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Cohorts (Latin cohors) - a tactical unit of the Roman army, which consisted of the legion. The literal translation from Latin is "fenced place". After the introduction of cohort tactics in the Roman army, the legion began to consist of 10 cohorts.

In the Third Punic War, one cohort included 2 manipuli. In this regard, each row consisted not of 10 maniples, but of 5 cohorts with corresponding intervals.

By August remained the same system of 10 cohorts in the legion, but the composition of the cohort changed: now it included 555 infantry and 66 horsemen. In addition, the first cohort began to include twice the number of warriors.

When the legion was formed up in battle, 10 cohorts were now placed in 2 ranks, with 5 cohorts each. On the right wing of the front rank was the first cohort, and to the left of it, by ordinal number, in the first row were 2-5 cohorts. Right behind them, similarly, were cohorts 6-10. The cohort number also indicated its strength — the most experienced and well-equipped fighters were in the first cohort, and the least - in the tenth. This order of battle existed before the time of Trajan and Hadrian. Due to clashes with new opponents, Rome again switched to a combat formation without gaps, and reserve combat reinforcements were placed behind the battle line.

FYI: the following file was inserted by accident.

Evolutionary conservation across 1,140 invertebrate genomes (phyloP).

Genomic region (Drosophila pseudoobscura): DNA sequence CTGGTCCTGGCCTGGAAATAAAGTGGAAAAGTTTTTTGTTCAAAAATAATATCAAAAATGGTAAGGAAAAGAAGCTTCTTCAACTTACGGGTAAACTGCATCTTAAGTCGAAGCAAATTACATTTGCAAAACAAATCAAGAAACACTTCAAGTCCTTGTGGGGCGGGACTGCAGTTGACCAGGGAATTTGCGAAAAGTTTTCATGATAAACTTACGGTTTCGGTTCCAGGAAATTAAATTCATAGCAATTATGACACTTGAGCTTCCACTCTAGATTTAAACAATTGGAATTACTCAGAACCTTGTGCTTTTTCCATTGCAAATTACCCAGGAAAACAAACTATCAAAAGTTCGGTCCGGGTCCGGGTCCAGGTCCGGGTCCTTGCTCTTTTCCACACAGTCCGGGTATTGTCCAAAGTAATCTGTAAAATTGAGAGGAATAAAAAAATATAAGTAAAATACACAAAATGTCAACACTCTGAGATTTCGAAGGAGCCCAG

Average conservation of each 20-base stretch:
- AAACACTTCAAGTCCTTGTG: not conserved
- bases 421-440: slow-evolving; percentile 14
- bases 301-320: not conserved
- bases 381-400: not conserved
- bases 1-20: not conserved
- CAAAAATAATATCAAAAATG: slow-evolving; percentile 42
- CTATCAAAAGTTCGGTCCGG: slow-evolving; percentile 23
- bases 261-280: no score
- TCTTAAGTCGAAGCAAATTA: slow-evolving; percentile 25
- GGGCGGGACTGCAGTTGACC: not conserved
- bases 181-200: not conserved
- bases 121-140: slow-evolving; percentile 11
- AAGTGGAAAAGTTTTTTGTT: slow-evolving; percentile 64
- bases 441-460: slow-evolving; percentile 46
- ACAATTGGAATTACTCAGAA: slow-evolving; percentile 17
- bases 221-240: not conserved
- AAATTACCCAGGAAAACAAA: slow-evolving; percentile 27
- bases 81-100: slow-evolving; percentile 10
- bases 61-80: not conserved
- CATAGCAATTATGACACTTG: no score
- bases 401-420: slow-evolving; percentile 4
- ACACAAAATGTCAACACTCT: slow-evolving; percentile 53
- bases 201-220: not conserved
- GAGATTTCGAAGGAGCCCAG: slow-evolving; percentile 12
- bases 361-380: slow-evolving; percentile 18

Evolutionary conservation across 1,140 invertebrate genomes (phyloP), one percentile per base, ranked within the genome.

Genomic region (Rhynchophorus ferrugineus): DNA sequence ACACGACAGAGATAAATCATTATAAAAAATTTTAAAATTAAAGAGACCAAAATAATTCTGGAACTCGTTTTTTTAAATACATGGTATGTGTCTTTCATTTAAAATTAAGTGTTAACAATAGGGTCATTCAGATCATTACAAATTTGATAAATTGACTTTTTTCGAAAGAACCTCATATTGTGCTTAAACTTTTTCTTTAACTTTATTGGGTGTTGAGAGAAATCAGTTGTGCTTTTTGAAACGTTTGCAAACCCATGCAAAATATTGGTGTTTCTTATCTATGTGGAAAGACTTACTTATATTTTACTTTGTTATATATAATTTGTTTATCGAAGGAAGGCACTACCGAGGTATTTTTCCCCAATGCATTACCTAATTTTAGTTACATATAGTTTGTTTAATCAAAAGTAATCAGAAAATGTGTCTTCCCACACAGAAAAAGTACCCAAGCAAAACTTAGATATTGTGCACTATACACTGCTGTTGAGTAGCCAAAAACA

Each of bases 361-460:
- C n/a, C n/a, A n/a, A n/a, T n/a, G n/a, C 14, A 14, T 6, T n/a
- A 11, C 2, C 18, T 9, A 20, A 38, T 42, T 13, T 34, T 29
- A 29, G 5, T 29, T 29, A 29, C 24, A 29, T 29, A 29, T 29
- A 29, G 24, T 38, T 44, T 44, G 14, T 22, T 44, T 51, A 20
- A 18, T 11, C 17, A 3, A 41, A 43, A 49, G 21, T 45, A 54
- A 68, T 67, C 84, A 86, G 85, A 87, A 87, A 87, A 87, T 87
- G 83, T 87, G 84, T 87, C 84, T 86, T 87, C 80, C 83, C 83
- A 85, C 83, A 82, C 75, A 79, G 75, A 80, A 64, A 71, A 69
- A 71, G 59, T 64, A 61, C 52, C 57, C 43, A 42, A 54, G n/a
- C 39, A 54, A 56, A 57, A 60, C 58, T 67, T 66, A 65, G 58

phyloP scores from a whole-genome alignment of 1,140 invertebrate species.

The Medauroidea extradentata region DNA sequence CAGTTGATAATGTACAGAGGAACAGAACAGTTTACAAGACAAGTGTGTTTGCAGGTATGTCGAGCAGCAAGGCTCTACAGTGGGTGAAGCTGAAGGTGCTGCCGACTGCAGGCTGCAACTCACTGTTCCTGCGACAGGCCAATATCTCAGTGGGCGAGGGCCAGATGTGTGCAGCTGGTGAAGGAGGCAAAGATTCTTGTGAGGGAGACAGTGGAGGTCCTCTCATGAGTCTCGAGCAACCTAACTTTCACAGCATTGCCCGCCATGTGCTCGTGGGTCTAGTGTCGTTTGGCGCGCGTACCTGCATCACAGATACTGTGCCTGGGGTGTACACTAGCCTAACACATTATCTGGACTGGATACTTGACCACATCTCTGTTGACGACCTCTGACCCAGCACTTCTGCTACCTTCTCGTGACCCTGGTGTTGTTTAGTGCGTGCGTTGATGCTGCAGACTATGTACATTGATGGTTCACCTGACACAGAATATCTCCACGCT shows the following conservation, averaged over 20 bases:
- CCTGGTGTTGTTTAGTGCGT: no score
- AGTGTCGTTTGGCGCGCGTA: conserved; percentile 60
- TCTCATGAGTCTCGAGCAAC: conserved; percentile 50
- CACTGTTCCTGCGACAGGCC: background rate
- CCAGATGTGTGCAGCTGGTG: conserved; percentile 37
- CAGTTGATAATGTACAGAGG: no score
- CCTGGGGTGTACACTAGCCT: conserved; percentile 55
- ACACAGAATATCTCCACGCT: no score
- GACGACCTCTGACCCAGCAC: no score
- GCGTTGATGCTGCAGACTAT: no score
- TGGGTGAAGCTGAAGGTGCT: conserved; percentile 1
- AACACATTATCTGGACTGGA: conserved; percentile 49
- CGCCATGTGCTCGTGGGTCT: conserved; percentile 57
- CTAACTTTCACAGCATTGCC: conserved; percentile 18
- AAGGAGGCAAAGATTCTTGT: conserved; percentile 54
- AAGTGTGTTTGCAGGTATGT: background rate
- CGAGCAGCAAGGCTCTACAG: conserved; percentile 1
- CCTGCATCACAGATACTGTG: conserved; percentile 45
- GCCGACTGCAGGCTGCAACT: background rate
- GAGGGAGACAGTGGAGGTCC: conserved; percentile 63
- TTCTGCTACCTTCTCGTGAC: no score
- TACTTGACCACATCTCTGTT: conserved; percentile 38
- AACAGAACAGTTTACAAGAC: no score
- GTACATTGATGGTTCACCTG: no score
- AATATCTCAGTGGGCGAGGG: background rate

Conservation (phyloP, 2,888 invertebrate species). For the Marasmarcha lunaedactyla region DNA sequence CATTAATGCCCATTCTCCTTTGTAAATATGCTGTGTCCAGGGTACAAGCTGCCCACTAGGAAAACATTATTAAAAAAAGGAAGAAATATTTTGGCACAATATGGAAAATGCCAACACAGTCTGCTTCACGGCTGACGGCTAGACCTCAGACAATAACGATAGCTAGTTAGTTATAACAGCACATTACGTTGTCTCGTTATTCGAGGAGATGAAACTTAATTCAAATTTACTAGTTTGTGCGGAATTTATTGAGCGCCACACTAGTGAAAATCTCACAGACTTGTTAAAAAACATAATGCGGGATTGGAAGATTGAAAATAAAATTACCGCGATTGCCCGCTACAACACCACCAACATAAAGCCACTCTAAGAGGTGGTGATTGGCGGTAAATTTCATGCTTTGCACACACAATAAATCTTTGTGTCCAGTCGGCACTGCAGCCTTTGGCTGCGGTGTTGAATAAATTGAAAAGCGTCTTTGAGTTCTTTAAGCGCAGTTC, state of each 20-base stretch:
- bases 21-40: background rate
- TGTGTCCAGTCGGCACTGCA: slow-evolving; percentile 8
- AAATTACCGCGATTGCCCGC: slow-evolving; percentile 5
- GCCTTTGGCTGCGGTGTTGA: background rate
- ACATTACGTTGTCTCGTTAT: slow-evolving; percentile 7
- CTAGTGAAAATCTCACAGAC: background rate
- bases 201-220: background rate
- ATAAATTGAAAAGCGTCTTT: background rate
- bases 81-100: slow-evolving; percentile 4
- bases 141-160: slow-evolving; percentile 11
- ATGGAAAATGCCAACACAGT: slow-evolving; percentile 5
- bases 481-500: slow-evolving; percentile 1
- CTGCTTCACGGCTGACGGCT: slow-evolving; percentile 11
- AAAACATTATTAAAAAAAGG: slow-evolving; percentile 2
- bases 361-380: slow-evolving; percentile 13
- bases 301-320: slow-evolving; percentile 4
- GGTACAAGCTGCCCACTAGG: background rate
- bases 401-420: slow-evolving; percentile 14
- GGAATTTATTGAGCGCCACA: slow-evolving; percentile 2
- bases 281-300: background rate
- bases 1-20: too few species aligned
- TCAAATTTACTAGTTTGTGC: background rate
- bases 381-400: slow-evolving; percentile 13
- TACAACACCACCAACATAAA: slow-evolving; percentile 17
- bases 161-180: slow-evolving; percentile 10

Each of the three ranks of the cohort was called acies, the first lines of these ranks were the first rank (prima acies), the second and third were respectively secunda and tertia acies. At the same time, the series themselves were specified by the designations dextra, media and sinistra acies. Cohort soldiers could be called cohortalis. The first cohort of each legion enjoyed the greatest honor and military privileges, as it contained the primipil and aquila -the main relic of the legion.

In addition to the classic legion cohorts, there were also:

Related topics

Legion, Century, Contuberny